WASHINGTON, DC.- The Smithsonians National Museum of Natural History
is hosting a new exhibition that highlights the unsung achievements of female paleontologists and examines the obstacles they face because of their gender. Challenging the Face of Science: The Bearded Lady Project offers visitors the opportunity to see female scientists at work and evaluate societal stereotypes concerning gender and professional roles. The exhibition opens Nov. 14.
The Bearded Lady Project is a traveling exhibition composed of a series of 38 black-and-white portraits taken by photographer Kelsey Vance alongside a short documentary. The photographs showcase female paleontologists conducting their research in the field, laboratories, offices and museums. The paleontologists posed for the large-format camera wearing fake beards to challenge the public perception of what a professional scientist looks like.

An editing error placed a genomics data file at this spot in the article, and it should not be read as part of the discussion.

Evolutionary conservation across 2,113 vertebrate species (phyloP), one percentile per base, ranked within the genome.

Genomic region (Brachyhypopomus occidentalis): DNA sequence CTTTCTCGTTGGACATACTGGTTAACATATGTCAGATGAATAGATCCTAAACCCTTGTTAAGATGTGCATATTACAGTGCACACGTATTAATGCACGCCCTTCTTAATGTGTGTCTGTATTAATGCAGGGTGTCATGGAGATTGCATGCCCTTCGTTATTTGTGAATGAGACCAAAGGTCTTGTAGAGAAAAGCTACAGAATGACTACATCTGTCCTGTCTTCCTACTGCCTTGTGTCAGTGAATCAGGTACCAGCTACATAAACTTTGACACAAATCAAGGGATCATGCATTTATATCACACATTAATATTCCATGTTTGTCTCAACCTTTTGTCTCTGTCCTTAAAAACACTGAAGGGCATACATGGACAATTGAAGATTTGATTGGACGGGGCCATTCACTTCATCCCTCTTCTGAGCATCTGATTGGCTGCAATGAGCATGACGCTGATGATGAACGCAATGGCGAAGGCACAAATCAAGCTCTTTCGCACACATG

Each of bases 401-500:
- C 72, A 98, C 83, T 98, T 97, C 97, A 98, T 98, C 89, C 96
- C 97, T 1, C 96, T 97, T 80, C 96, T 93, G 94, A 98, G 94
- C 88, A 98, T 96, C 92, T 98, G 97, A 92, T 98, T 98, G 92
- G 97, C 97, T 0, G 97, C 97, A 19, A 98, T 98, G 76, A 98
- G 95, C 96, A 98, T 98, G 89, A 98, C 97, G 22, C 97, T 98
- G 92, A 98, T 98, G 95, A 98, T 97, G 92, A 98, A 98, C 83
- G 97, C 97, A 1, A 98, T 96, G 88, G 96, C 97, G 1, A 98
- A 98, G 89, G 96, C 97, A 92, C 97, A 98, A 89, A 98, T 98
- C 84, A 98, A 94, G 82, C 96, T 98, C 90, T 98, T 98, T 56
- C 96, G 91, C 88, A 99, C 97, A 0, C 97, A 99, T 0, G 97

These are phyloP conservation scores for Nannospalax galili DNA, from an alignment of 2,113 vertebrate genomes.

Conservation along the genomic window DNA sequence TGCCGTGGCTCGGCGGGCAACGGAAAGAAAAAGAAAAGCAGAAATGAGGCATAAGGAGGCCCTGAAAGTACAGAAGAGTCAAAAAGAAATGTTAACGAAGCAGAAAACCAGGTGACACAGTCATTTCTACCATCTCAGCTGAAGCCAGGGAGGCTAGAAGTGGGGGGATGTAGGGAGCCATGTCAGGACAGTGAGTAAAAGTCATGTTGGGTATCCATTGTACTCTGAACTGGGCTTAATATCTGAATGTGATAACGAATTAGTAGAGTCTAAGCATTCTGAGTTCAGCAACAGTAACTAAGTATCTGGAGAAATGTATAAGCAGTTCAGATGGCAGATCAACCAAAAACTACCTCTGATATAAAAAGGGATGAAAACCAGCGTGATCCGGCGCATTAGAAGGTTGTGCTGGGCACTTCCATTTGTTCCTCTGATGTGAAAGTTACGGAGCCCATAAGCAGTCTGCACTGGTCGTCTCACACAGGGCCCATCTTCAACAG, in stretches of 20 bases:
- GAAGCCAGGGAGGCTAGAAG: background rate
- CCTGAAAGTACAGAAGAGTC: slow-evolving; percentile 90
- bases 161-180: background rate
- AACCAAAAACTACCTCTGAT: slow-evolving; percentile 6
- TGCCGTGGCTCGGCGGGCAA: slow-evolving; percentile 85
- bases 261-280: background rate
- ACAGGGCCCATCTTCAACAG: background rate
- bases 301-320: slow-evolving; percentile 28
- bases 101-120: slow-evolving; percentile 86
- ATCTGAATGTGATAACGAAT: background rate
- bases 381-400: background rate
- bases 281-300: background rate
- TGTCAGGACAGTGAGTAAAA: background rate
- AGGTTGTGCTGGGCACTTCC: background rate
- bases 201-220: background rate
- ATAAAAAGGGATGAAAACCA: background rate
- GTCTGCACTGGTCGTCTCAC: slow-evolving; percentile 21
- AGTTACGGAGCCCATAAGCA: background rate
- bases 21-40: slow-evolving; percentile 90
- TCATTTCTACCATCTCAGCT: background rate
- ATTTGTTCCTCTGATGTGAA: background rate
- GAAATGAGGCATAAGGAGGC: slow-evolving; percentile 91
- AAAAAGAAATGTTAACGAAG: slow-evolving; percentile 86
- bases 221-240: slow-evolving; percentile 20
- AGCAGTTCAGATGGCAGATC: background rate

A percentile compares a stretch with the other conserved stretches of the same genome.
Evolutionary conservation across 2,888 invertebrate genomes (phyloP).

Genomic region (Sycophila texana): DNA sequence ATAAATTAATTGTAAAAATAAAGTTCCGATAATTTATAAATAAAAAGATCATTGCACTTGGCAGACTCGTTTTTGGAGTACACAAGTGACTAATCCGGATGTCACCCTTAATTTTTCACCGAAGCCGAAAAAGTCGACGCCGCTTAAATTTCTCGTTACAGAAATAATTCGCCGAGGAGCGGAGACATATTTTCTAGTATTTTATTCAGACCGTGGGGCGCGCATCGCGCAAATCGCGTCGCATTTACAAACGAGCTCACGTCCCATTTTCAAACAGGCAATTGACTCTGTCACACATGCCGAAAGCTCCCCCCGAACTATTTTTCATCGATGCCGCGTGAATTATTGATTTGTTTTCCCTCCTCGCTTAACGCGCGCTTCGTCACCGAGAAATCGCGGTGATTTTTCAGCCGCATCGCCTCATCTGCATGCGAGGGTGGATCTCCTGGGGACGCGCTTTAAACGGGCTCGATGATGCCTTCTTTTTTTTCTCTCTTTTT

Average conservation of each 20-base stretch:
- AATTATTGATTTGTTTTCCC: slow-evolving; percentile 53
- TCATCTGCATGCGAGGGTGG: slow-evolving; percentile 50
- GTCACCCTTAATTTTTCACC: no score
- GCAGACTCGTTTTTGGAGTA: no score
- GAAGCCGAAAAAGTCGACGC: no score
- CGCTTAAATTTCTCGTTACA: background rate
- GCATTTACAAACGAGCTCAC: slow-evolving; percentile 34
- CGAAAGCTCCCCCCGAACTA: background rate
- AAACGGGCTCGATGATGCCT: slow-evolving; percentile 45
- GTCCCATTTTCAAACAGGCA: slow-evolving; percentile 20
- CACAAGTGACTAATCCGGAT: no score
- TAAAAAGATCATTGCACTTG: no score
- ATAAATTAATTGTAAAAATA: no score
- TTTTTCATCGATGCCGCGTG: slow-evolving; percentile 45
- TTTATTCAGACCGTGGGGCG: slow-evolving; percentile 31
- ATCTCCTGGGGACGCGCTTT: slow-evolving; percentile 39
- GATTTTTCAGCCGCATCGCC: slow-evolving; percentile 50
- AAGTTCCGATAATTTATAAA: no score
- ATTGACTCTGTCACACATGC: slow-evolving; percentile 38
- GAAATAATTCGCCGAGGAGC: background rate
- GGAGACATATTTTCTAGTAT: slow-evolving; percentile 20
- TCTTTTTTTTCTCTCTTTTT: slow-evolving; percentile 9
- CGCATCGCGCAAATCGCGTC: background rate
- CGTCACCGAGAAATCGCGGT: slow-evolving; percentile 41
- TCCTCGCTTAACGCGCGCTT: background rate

Like many of my colleagues, I have encountered gender bias in my career, said Anna Kay Behrensmeyer, curator of fossil vertebrates at the museum and one of the paleontologists featured in the exhibition. The exhibition provides a way to stand with others, especially early career women confronted with continuing bias, to change assumptions about what paleontologists look like and who they are.
Born out of a conversation between paleontologist Ellen Currano and filmmaker Lexi Jamieson Marsh, The Bearded Lady Projects mission is twofold. First, to celebrate the inspirational and adventurous women who choose to dedicate their lives in the search of clues to the history of life on earth. And, second, to educate the public on the inequities and prejudices that still exist science, with special emphasis on the geosciences.